Officially opened in 2012, the Montana trail is an “interfaith pilgrimage trail in southwestern Montana that celebrates and is dedicated to spiritual unity and the interdependent relationship between self, Earth, and Community.”
Kwak-Heffernan looks at what defines pilgrimage, and what happens to the ideas you carry with you when you undertake one.
The Sacred Door Trail, like many pilgrimage sites, is intended as a place for spiritual reflection. It’s for “grieving, healing, and honoring life’s major transitions,” Weston told me over lunch a month ago. Inspired by a hike on Spain’s Camino de Santiago, in 2009 Weston started piecing together existing trails (including part of the CDT) into a loop route with the help of a coalition of local faith-based and indigenous groups. The trail officially “opened” in 2012 with a multi-faith ceremony, as well as a guidebook and website. But unlike many of the most famous pilgrimage sites—such as the Camino or the Hajj to Mecca—this trail is explicitly nondenominational. And it gets its sacredness not from the grave of an apostle or footprints of a prophet, but basically because Weston declared it so.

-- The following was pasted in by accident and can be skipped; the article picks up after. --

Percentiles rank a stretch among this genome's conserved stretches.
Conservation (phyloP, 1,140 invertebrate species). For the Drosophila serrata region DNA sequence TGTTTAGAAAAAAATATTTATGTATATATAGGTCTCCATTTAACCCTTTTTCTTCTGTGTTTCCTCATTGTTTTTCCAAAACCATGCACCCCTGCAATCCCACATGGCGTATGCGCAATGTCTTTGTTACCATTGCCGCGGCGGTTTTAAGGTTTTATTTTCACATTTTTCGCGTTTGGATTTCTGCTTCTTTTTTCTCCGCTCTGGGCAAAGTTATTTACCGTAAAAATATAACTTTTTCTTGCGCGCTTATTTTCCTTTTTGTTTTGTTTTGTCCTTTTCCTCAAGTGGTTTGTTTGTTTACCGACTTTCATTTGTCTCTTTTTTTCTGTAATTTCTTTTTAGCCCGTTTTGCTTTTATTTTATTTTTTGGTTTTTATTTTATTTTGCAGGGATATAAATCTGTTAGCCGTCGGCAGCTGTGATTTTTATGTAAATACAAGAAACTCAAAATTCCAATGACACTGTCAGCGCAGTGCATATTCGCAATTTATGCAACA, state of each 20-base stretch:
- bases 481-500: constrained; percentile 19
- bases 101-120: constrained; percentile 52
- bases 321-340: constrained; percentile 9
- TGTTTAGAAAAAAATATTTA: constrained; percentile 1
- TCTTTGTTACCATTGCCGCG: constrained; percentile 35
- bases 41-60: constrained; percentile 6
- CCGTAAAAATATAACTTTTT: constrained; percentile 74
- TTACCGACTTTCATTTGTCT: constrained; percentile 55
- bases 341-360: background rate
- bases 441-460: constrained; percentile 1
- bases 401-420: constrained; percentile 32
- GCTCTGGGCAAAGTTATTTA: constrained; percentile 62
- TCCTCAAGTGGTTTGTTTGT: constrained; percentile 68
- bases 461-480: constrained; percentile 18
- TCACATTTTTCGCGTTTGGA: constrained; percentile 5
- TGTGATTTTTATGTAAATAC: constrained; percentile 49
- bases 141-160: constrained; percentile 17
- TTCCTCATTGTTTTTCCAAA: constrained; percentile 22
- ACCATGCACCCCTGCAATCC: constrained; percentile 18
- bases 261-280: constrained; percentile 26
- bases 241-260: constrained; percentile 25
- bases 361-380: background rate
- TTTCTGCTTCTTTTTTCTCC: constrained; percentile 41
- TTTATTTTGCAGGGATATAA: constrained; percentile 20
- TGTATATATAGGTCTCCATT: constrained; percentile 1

Spiritually, it’s a bit squishy. But so am I. I mostly grew up nonreligious, and these days, I suppose I’m an agnostic, and a shallow one at that. It was hard not to roll my eyes as Weston went on about “the evolving universal life force that connects all things” or how the trail “deepens our connections to our original church, Mother Earth.”
“What makes this a pilgrimage and not just a hike?” I asked. “Wouldn’t being in the mountains for three weeks anywhere make you feel better?”